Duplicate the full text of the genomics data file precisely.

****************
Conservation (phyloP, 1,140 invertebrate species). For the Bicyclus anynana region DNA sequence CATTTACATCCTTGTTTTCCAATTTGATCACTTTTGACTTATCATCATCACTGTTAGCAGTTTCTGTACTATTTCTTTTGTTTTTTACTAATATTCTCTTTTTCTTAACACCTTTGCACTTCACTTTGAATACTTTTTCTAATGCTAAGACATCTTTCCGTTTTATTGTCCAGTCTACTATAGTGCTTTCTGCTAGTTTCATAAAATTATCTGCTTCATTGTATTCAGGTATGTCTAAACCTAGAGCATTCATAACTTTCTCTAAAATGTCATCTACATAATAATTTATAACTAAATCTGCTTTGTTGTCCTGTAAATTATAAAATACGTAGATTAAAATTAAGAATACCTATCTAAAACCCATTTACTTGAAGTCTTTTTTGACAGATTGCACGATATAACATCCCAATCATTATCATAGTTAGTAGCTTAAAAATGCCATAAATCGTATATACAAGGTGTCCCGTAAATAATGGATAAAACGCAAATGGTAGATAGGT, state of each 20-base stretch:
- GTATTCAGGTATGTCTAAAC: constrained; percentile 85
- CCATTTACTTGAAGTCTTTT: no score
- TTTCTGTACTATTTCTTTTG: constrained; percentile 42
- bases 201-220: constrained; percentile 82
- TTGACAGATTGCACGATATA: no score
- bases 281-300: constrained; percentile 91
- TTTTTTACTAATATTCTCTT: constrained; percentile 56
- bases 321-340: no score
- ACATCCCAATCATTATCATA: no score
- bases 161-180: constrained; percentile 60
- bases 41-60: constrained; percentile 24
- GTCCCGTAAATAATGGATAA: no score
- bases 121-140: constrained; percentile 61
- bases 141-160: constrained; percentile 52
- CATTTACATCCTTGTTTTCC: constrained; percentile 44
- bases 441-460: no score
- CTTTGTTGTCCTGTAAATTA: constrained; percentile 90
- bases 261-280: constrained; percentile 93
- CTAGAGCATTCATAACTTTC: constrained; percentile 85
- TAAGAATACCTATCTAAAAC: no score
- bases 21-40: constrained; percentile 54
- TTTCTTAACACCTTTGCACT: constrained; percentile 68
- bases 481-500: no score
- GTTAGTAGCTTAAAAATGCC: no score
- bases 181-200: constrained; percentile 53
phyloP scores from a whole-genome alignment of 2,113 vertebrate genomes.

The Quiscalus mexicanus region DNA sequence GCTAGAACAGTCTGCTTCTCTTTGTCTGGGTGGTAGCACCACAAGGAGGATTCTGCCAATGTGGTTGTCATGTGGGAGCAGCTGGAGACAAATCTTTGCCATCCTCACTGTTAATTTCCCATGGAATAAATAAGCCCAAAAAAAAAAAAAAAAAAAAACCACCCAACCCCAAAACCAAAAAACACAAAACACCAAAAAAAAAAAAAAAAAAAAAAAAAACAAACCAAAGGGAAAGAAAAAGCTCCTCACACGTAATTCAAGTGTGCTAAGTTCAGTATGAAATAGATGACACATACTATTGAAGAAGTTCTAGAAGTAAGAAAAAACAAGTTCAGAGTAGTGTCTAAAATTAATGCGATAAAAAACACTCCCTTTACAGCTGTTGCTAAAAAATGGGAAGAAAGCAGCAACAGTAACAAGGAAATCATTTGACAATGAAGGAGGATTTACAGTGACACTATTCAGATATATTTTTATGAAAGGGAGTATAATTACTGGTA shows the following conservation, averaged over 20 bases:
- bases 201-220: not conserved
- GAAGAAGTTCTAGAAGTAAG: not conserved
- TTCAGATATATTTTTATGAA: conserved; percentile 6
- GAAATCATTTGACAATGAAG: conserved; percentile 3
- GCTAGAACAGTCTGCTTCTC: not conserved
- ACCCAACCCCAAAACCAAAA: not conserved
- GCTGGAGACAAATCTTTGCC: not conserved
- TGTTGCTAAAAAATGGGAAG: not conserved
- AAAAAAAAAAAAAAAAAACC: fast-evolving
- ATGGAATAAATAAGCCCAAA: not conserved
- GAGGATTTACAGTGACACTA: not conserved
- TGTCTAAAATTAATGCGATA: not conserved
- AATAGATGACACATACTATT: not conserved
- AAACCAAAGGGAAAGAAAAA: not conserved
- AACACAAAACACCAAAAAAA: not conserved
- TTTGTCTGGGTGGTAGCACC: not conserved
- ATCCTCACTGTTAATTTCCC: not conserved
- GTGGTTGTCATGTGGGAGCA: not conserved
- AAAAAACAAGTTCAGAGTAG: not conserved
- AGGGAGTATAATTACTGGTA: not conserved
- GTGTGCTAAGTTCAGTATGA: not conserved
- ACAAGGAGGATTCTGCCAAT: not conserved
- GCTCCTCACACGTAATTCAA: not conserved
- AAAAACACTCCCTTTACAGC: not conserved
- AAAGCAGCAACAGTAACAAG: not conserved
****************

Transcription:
Conservation (phyloP, 1,140 invertebrate species). For the Bicyclus anynana region DNA sequence CATTTACATCCTTGTTTTCCAATTTGATCACTTTTGACTTATCATCATCACTGTTAGCAGTTTCTGTACTATTTCTTTTGTTTTTTACTAATATTCTCTTTTTCTTAACACCTTTGCACTTCACTTTGAATACTTTTTCTAATGCTAAGACATCTTTCCGTTTTATTGTCCAGTCTACTATAGTGCTTTCTGCTAGTTTCATAAAATTATCTGCTTCATTGTATTCAGGTATGTCTAAACCTAGAGCATTCATAACTTTCTCTAAAATGTCATCTACATAATAATTTATAACTAAATCTGCTTTGTTGTCCTGTAAATTATAAAATACGTAGATTAAAATTAAGAATACCTATCTAAAACCCATTTACTTGAAGTCTTTTTTGACAGATTGCACGATATAACATCCCAATCATTATCATAGTTAGTAGCTTAAAAATGCCATAAATCGTATATACAAGGTGTCCCGTAAATAATGGATAAAACGCAAATGGTAGATAGGT, state of each 20-base stretch:
- GTATTCAGGTATGTCTAAAC: constrained; percentile 85
- CCATTTACTTGAAGTCTTTT: no score
- TTTCTGTACTATTTCTTTTG: constrained; percentile 42
- bases 201-220: constrained; percentile 82
- TTGACAGATTGCACGATATA: no score
- bases 281-300: constrained; percentile 91
- TTTTTTACTAATATTCTCTT: constrained; percentile 56
- bases 321-340: no score
- ACATCCCAATCATTATCATA: no score
- bases 161-180: constrained; percentile 60
- bases 41-60: constrained; percentile 24
- GTCCCGTAAATAATGGATAA: no score
- bases 121-140: constrained; percentile 61
- bases 141-160: constrained; percentile 52
- CATTTACATCCTTGTTTTCC: constrained; percentile 44
- bases 441-460: no score
- CTTTGTTGTCCTGTAAATTA: constrained; percentile 90
- bases 261-280: constrained; percentile 93
- CTAGAGCATTCATAACTTTC: constrained; percentile 85
- TAAGAATACCTATCTAAAAC: no score
- bases 21-40: constrained; percentile 54
- TTTCTTAACACCTTTGCACT: constrained; percentile 68
- bases 481-500: no score
- GTTAGTAGCTTAAAAATGCC: no score
- bases 181-200: constrained; percentile 53
phyloP scores from a whole-genome alignment of 2,113 vertebrate genomes.

The Quiscalus mexicanus region DNA sequence GCTAGAACAGTCTGCTTCTCTTTGTCTGGGTGGTAGCACCACAAGGAGGATTCTGCCAATGTGGTTGTCATGTGGGAGCAGCTGGAGACAAATCTTTGCCATCCTCACTGTTAATTTCCCATGGAATAAATAAGCCCAAAAAAAAAAAAAAAAAAAAACCACCCAACCCCAAAACCAAAAAACACAAAACACCAAAAAAAAAAAAAAAAAAAAAAAAAACAAACCAAAGGGAAAGAAAAAGCTCCTCACACGTAATTCAAGTGTGCTAAGTTCAGTATGAAATAGATGACACATACTATTGAAGAAGTTCTAGAAGTAAGAAAAAACAAGTTCAGAGTAGTGTCTAAAATTAATGCGATAAAAAACACTCCCTTTACAGCTGTTGCTAAAAAATGGGAAGAAAGCAGCAACAGTAACAAGGAAATCATTTGACAATGAAGGAGGATTTACAGTGACACTATTCAGATATATTTTTATGAAAGGGAGTATAATTACTGGTA shows the following conservation, averaged over 20 bases:
- bases 201-220: not conserved
- GAAGAAGTTCTAGAAGTAAG: not conserved
- TTCAGATATATTTTTATGAA: conserved; percentile 6
- GAAATCATTTGACAATGAAG: conserved; percentile 3
- GCTAGAACAGTCTGCTTCTC: not conserved
- ACCCAACCCCAAAACCAAAA: not conserved
- GCTGGAGACAAATCTTTGCC: not conserved
- TGTTGCTAAAAAATGGGAAG: not conserved
- AAAAAAAAAAAAAAAAAACC: fast-evolving
- ATGGAATAAATAAGCCCAAA: not conserved
- GAGGATTTACAGTGACACTA: not conserved
- TGTCTAAAATTAATGCGATA: not conserved
- AATAGATGACACATACTATT: not conserved
- AAACCAAAGGGAAAGAAAAA: not conserved
- AACACAAAACACCAAAAAAA: not conserved
- TTTGTCTGGGTGGTAGCACC: not conserved
- ATCCTCACTGTTAATTTCCC: not conserved
- GTGGTTGTCATGTGGGAGCA: not conserved
- AAAAAACAAGTTCAGAGTAG: not conserved
- AGGGAGTATAATTACTGGTA: not conserved
- GTGTGCTAAGTTCAGTATGA: not conserved
- ACAAGGAGGATTCTGCCAAT: not conserved
- GCTCCTCACACGTAATTCAA: not conserved
- AAAAACACTCCCTTTACAGC: not conserved
- AAAGCAGCAACAGTAACAAG: not conserved